On the trail of whales

“Call me Ishmael. Some years ago – never mind how long precisely – having little or no money in my purse, and nothing particular of my interest ashore, I decided to sail about a little and see the watery part of the world…”

 

I could keep going on with quoting Herman Melville but let’s switch to reality now. It was actually January 2016. I was still trying to get used to Volda but somehow I just couldn’t find my place, so I decided it was time to board a plane and fly to Tromsø. Even before coming to Norway I always wanted to visit Tromsø because I’ve heard it was an interesting city and especially a great place for whale watching – and seeing real whales was one of my top “things to do before I die”.

 

After a few really snowy days in Tromsø, the long awaited morning to go on the much desired whale safari was finally there. It was a foggy, cold day and the wind was blowing quite hard. I knew I was going to freeze, but I was just looking forward to the trip so much that I soon forgot about the weather. That is, until we were actually in the middle of the sea.

 

While the catamaran was speeding forward I literally felt as the life was being sucked out of me. I also had to keep a firm hold of my clothes, while trying my best not to be blown away by the wind into the sea. After getting a bit more used to this crazy weather, I was finally able to focus on the scenery around me.

 

We were sailing through a fjord and the mountains, combined with the half-stormy sky, were just breathtaking. It was long until we came across any whale, but the trip was by no means boring. Every time I tried to take out my camera, though, I felt like my hands were going to instantly freeze and break into small pieces. Of course, you could always get inside, where they had free tea and coffee, but what’s the point of going on a whale safari if you spend your time inside?

 

I couldn’t help but start thinking of Moby Dick. I imagined I was part of the book, on a philosophical journey trying to find myself, having to spend months on a ship in even harsher weather conditions, and looking for the White Whale (I wouldn’t try to hunt it though). As my wild thoughts roamed, a huge wave made the catamaran swing quite hard and shook me out of my thoughts.

 

Soon after, we finally came across the first group of humpback whales. They were really shy, so after diving once or twice they ran away. We tried following them but we obviously lost them. And as the sea is their home, they of course had the higher ground. However, not long after this we met a larger group and they actually interacted with us for a while before going their way.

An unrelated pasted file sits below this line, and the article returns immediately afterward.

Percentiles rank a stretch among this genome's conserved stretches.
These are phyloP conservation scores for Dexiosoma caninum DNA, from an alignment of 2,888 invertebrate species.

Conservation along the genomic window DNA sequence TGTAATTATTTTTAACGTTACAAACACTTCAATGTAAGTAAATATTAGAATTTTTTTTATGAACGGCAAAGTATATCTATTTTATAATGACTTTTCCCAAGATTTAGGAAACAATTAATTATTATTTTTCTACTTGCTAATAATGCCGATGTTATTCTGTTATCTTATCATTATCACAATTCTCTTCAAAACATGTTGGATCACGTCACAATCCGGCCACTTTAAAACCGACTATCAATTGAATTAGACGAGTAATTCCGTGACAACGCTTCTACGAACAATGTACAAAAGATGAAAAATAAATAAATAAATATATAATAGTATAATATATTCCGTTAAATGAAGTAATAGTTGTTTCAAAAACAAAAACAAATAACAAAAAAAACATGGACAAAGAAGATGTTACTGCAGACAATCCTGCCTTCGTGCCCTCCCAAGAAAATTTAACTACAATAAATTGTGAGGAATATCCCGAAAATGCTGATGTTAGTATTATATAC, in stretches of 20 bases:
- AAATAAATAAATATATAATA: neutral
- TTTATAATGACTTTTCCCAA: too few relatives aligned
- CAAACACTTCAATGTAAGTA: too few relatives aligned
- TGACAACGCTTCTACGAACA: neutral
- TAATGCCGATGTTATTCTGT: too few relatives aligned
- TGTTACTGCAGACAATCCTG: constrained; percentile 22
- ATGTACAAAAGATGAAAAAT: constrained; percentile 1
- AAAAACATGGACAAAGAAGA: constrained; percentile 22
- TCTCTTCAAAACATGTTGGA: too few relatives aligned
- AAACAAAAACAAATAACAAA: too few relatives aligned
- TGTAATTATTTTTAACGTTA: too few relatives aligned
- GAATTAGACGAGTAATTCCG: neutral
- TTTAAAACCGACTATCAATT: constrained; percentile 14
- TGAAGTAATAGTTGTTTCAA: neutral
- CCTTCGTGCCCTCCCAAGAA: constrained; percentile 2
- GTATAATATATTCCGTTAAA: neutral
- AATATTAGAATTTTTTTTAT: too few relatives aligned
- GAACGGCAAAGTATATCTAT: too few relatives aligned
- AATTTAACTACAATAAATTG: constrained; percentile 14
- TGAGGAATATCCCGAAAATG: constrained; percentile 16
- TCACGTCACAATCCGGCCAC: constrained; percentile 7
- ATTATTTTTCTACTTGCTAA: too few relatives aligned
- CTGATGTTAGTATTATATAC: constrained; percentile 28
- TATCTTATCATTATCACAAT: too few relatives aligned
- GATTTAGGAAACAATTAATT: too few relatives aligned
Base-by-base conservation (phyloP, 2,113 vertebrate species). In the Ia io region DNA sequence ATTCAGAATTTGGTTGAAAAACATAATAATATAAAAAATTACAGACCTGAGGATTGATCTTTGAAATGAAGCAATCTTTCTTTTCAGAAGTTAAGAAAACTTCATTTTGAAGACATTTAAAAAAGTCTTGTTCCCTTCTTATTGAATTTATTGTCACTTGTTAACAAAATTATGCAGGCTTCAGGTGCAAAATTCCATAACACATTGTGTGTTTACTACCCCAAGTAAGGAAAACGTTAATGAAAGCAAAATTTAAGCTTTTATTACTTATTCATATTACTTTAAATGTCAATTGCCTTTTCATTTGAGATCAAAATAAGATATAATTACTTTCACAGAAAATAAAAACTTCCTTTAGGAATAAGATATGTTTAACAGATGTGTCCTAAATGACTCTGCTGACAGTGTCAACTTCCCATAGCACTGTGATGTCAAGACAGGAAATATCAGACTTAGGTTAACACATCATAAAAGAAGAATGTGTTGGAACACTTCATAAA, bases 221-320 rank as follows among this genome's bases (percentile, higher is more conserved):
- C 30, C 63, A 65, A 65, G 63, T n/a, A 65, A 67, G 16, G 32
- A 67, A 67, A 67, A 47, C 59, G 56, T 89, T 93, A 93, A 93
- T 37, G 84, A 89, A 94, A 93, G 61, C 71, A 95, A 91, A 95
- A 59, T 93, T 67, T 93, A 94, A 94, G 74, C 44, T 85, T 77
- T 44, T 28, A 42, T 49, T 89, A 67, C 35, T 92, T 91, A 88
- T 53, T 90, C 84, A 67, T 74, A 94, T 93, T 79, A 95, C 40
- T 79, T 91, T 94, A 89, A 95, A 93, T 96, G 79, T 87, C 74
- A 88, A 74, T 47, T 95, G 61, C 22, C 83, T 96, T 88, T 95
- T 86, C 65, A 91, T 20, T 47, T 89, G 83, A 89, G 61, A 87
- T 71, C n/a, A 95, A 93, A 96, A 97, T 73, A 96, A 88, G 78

It is so interesting to notice their behaviour and the way they try sometimes to communicate with us. These whales were sort of curious about us, so they came to surface a few times, but maintaining all the time a sort of indifferent attitude. Later we came across some more small groups, and although they were not really as energetic as I imagined they would be, it is definitely an amazing experience to see whales breaching.

 

Living most of our lives in the urban area, surrounded by other people, pollution, huge buildings, traffic, politics, etc., we human beings lead an opposite life to that of whales. Whales have the vast seas and oceans at their disposal. I felt the inferiority and limitation of human beings against the unstoppable forces of nature; they could move freely in their sea, while I had to grab firmly on the catamaran’s bar. The metaphorical description Melville used in Moby Dick now made even more sense to me.

 

Watching whales in their natural habitat and observing their behaviour made me feel free, unconstrained by all the social limits and clearly eager to discover more of the mysteries of the sea, and universe.

 

 


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